/ Motoring

Have you regretted a used car purchase?

Used cars sign

Last year Citizens Advice had 80,000 complaints about used cars. And with it being National Consumer Week, here’s Leon Livermore of Trading Standards to explain why you should ‘check it or regret it’.

When I reflect on my time spent as a frontline trading standards officer, the complaints about second hand cars were often times the most complex to deal with.

It wasn’t just the law or the technical aspects of a car buying that made it difficult – it was how emotional we can be about cars. They are major purchases and we put the safety of our families in them. So while it might be tempting to go for that bargain, are you confident you’re not gambling your family’s safety?

Car buyers beware

Are you doing all you can to make sure you’re protected? For those of a certain age – and I’m one of them – the image of Arthur Daley’s dodgy deals still sits in my memory. While many modern car dealers are a million miles away from that image, they still exist.

Two old maxims come to mind. The first is ‘if it seems too good to be true, it probably is’. The second is ‘buyer beware’. So how can we become savvy buyers? Do two things – check out the seller and check out the car.

When picking a seller, there’s no stronger recommendation than word of mouth. Have you got a friend that has recently bought a car? Search the seller online and see what review sites and previous buyers say about the seller.

You can also look for an approved trader. There are plenty of schemes run by main dealers, local authorities, or motoring organisations that serve as another safe guard when buying a used car.

Checking your used car

Checking the car may be more difficult. While standard advice says you should get an independent check, is paying for an independent check realistic when you’re only spending £1,000 on the car? If the answer is no, you can still do an HPI check on the car’s history, check MOT mileages, or take a friend who knows about cars with you when you go to look at it. These simple checks empower you as the consumer to make an informed decision.

In this age of austerity, is it the job of the public sector to look after someone who turns up in a service station and hands a bundle of cash over to someone they’ve never met before? Is it up to the industry to protect consumers? Or is it the job of all of us to arm ourselves with the necessary tools provided by industry to make good buying decisions?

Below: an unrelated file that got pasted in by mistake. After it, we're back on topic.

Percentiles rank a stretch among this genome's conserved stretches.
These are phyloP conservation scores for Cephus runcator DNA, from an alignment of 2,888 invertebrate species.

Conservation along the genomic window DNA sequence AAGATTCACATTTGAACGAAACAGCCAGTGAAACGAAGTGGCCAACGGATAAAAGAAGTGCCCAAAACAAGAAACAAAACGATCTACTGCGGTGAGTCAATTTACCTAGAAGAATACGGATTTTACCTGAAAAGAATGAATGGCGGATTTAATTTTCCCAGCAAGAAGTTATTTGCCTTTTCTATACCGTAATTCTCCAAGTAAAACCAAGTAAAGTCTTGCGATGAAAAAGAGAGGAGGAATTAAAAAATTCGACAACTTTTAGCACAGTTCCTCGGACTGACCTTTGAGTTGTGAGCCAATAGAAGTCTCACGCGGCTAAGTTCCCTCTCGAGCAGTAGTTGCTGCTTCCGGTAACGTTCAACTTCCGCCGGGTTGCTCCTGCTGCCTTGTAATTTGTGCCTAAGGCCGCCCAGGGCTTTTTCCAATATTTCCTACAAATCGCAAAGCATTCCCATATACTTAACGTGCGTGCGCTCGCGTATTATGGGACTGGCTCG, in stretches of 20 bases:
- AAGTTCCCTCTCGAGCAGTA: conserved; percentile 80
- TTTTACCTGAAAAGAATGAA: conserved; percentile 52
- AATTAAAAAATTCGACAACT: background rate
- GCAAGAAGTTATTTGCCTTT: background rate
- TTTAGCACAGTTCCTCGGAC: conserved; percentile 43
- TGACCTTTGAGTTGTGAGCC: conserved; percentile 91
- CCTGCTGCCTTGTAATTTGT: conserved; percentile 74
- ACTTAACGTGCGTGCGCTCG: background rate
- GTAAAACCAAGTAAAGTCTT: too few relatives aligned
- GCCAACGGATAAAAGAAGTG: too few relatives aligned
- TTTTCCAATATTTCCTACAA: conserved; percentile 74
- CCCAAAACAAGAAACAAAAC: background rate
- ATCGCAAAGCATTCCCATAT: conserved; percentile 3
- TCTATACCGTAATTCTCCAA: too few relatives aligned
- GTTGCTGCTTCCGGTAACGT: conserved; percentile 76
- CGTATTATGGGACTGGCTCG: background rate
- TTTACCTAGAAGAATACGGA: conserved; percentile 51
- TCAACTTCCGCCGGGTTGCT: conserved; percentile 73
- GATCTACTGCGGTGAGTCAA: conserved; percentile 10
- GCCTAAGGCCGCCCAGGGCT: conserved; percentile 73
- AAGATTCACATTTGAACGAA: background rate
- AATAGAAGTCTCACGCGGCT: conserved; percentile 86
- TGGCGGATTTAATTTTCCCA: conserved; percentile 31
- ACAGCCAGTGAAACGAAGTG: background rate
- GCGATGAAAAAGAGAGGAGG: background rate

Which? Conversation provides guest spots to external contributors. This is from Leon Livermore, Chief Executive of the Trading Standards Institute. All opinions expressed here are Leon’s own, not necessarily those of Which?


On the 23rd. July of this year I bought a Jaguar 3.0 Luxury XF car for £23,826.00 from a main Jaguar dealer near where I live. Prior to this I had spent a considerable amount of time visiting a local car auction near Colchester, but had decided that I would not like to take any risks with such a major purchase, and so had settled on buying from a main dealer.
Within 2 days of driving this car I noticed quite a pronounced ‘clunking’ noise when I changed gear, going from ‘R’ Reverse into ‘P’ Park. I knew that this was not right. Soon afterwards I became aware of a low ‘whine’ at low rpm, between 1,000 and 1,100 rpm. Again I knew that this was not as it should be.
On the 8th. August I took the car back to the main dealer and raised these issues. The engineer who accompanied me on a short test drive could hear these noises, but could not account for them.
Shortly after this on advice from Jaguar Engineers the dealer agreed to replace the gearbox and fuel lines. I thought that this must resolve these problems. Sadly, this was not the case!
As soon as I drove the car away from the dealer’s forecourt there was a massive ‘clunk’ as I used the paddles in ‘S’ for Sport mode on the steering wheel to change down from 3rd to 2nd gear, this occurred literally within 2 minutes of driving away. I rang later that same day but was assured that the gearbox just needed time to ‘settle in’. Again this was not correct as this problem persisted for the next 6 – 8 weeks.
I complained and took the car back to have it checked.
The dealer had the car for approximately one week, but failed to resolve these problems. Consequently, I wrote a four page letter demanding my money back, after having consulted Which Legal Service on several occasions. The main dealer agreed within three days..
I am now without a car and obliged to start the whole tedious process of finding a suitable replacement car all over again!


I sympathize over your experience but it goes some way to prove that for a used car perhaps especially complex upmarket car you may not be much better off with a main dealer. I can see how you would expect a main dealer to have specialist knowledge relative to that make and model of car and you will certainly pay top price from a main dealer but very often you’re taking the same risk as buying used from anyone. Main dealer primarily want to sell new cars and charge top prices for servicing those new cars they sell you.

Buying used with what will usually be a limited warranty (certainly compared to new) will always carry an element of risk. This is why cars only a few years old will have lost so much of their value, often as much as 60% in three years even if mileage is low. It’s a kind of compensation for that risk.